scouts-l Mail Archive for April of 2000: Re: JLT Accident
MAJ) Mike Walton (settummanque, the blackeagle (blkeagle@USSCOUTS.ORG
Sat Apr 17 1993 - 14:38:14 CDT
I originally read this posting and placed it away; then I thought about what
Sharon stated here:
>Maybe that is why some of us "moms" try extra hard to step back when it comes
>to Boy Scouts and urge the "dads" to get more involved, after all I would
>rather my son to be learning these "safe" things from a man, so that he does
>learn it right rather than an overprotective mom, like I could very well be,
>and others are in troops around.
>Do I hear about it? Yes , but this is BOY SCOUTS not MOM SCOUTS!
There IS a place, Sharon, for "overprotective Moms" within the Scouting
environment. There are too many of us "Macho men" out there that will allow
absouletly ANYTHING in the process of "toughning our boys." Sometimes, we
don't end up teaching anything more than how to "be macho".
When I was younger (I explain it much better in "Patches and Pins", but it's
a long piece and some of it is not appropriate here on Scouts-L), I entered
into a fight with a kid living in the same apartment building as I. He was
a bully, plain and simple, and my father thought at that time that instead
of me retreating and letting this kid run over me, to have me to fight this
kid with boxing gloves.
Nobody bothered to tell my father that part of the reasoning why this kid
was such a bully was the fact that his father was a Golden Gloves winner as
a younger kid, and shared his boxing knowledge to his son, whom promptly
"cleaned my clock" with his bare fists first (not waiting for the gloves)
and later with the gloves on.
"You'll learn, son," was the only comment from my Dad as I sat on the ground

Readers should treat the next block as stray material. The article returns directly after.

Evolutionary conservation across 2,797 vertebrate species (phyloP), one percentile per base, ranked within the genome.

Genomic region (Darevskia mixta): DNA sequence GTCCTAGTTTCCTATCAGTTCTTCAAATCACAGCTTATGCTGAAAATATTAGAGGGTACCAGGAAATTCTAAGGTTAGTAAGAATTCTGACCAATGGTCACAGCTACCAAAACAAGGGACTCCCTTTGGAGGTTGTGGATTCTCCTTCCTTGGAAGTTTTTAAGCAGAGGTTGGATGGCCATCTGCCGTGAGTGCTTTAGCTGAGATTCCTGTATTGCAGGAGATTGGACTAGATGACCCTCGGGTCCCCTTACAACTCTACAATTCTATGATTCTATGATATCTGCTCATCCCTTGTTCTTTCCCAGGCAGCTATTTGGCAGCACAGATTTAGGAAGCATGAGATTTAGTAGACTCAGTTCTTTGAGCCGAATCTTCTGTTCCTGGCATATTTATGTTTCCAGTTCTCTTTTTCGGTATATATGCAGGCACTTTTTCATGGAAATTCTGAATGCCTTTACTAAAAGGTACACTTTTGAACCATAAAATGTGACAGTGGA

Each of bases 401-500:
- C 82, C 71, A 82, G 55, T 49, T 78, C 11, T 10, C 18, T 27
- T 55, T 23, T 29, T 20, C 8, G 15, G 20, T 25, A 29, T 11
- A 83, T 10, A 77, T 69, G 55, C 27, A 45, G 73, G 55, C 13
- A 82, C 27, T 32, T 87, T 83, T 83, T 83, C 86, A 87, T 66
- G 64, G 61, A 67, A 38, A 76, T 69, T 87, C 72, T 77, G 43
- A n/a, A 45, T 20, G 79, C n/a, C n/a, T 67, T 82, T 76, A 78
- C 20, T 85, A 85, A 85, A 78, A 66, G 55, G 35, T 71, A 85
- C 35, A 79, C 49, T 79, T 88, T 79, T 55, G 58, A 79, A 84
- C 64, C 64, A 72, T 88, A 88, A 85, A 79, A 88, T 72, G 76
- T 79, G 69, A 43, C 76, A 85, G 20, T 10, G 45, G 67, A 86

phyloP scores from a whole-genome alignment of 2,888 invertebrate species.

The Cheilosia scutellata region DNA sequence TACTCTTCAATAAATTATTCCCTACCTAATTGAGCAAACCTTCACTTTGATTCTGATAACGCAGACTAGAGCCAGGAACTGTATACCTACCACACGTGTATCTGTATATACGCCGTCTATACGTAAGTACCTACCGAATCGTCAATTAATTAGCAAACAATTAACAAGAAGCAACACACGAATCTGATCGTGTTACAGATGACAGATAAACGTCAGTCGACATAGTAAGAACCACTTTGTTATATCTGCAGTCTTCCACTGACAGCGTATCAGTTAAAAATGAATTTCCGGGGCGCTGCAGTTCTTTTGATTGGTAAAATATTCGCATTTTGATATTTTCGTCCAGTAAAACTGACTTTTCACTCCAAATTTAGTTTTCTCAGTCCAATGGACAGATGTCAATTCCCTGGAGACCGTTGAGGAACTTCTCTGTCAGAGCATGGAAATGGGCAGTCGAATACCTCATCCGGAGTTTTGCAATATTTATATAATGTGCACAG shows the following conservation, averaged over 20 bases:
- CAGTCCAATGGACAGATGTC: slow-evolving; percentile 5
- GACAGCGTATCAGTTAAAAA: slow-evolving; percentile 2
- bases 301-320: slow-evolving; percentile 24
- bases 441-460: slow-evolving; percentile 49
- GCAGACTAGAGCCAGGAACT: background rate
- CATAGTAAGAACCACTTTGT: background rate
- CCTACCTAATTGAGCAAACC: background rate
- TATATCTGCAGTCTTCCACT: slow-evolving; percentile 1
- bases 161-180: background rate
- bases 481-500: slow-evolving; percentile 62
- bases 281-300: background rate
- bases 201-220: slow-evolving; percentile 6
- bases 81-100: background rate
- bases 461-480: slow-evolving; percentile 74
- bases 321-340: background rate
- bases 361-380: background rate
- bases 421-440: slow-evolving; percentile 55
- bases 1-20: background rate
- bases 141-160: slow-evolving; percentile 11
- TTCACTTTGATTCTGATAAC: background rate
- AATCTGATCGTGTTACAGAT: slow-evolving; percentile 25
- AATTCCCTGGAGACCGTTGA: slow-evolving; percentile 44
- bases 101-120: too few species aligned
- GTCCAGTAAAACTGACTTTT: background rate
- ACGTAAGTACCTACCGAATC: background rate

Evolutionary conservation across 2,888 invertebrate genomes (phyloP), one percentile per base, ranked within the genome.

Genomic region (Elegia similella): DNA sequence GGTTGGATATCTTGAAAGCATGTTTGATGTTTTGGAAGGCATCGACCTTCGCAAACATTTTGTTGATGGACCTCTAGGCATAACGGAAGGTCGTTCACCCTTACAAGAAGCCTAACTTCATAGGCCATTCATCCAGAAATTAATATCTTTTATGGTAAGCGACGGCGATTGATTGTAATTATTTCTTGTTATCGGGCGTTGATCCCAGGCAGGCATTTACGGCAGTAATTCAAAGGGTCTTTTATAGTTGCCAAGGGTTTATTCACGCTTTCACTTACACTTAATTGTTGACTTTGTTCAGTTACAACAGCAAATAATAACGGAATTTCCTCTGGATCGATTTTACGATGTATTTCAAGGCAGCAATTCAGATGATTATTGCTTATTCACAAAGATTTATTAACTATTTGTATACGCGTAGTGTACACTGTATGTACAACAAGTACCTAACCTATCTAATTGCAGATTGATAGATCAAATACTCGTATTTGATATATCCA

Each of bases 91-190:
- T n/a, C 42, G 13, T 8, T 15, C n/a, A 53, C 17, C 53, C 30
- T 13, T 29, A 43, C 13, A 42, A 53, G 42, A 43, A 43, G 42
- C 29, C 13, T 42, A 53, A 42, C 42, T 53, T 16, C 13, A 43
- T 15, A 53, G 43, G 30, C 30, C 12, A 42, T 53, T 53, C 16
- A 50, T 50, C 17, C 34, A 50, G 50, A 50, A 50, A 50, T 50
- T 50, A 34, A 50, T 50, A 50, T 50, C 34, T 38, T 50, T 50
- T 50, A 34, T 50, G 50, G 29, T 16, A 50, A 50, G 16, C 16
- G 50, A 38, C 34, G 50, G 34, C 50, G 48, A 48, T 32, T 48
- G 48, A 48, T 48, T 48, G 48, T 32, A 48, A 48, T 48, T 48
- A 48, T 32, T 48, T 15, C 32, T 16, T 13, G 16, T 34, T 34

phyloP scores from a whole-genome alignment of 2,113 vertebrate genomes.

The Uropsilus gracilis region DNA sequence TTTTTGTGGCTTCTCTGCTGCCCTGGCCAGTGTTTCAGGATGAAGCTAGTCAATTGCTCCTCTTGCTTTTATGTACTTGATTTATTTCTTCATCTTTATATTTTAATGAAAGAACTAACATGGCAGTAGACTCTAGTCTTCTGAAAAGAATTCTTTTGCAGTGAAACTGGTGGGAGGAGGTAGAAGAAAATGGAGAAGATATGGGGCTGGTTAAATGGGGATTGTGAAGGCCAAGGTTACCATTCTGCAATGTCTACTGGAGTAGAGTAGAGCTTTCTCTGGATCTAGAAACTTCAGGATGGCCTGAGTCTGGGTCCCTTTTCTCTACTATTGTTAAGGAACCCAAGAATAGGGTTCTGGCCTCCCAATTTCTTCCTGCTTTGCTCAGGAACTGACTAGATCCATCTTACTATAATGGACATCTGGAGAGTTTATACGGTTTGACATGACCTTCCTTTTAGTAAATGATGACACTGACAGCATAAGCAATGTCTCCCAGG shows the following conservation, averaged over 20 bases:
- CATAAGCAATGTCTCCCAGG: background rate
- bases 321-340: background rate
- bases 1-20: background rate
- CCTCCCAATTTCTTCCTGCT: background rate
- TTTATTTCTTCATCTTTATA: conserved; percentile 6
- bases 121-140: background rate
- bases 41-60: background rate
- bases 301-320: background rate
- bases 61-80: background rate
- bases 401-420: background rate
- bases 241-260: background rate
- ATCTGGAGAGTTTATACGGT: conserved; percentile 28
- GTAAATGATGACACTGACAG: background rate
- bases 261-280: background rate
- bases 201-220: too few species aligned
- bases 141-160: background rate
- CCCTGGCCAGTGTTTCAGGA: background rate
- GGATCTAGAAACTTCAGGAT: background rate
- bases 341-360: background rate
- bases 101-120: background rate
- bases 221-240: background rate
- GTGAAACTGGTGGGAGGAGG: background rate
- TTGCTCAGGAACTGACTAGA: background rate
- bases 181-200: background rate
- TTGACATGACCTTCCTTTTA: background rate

after the double "beatdown". I didn't. I still can't fight at the Golden
Sometimes, many of us Dads feel that in order for their sons to have a truly
"rewarding" Scouting experience, that they have to be involved in
EVERYTHING. They have to experience everything, whether or not the Scout
involved WANTS to experience it. The fear is that the kid will grow up and
resent Dad because he "didn't get" to go to a particular event, or climb a
particular peak, or whatever. The truth may be that the Scout has NO
INTEREST in those things and would rather just mull along as an "average
Scout" and wait until his body and mind gets "stable" enough to do some of
This is also why within any BSA event which may result in injury or death,
that Scouters have to carefully (and in some cases physically) do a risk
analysis of the event or activity. While we cannot remove all risk from
every event, and as we've talked about in this case, accidents do occur and
they have alful results all the way around, we as Scouts CAN listen to both
the "macho men" and the "overprotective moms" and MOST IMPORTANTLY to the "I
really don't want to do this" Scouts in making sure that every event we do
has a purpose, that we allow those whom choose NOT to participate NOT to do
so without penalty or harrassment, and that we plan and conduct those events
as safely as we can...and if we cannot, the event's cancelled or postponed
until we can.
Oh...what happened to the bully?? He later became an Army officer and had
his own version of a "beatdown".
(MAJ) Mike L. Walton (settummanque, the blackeagle)
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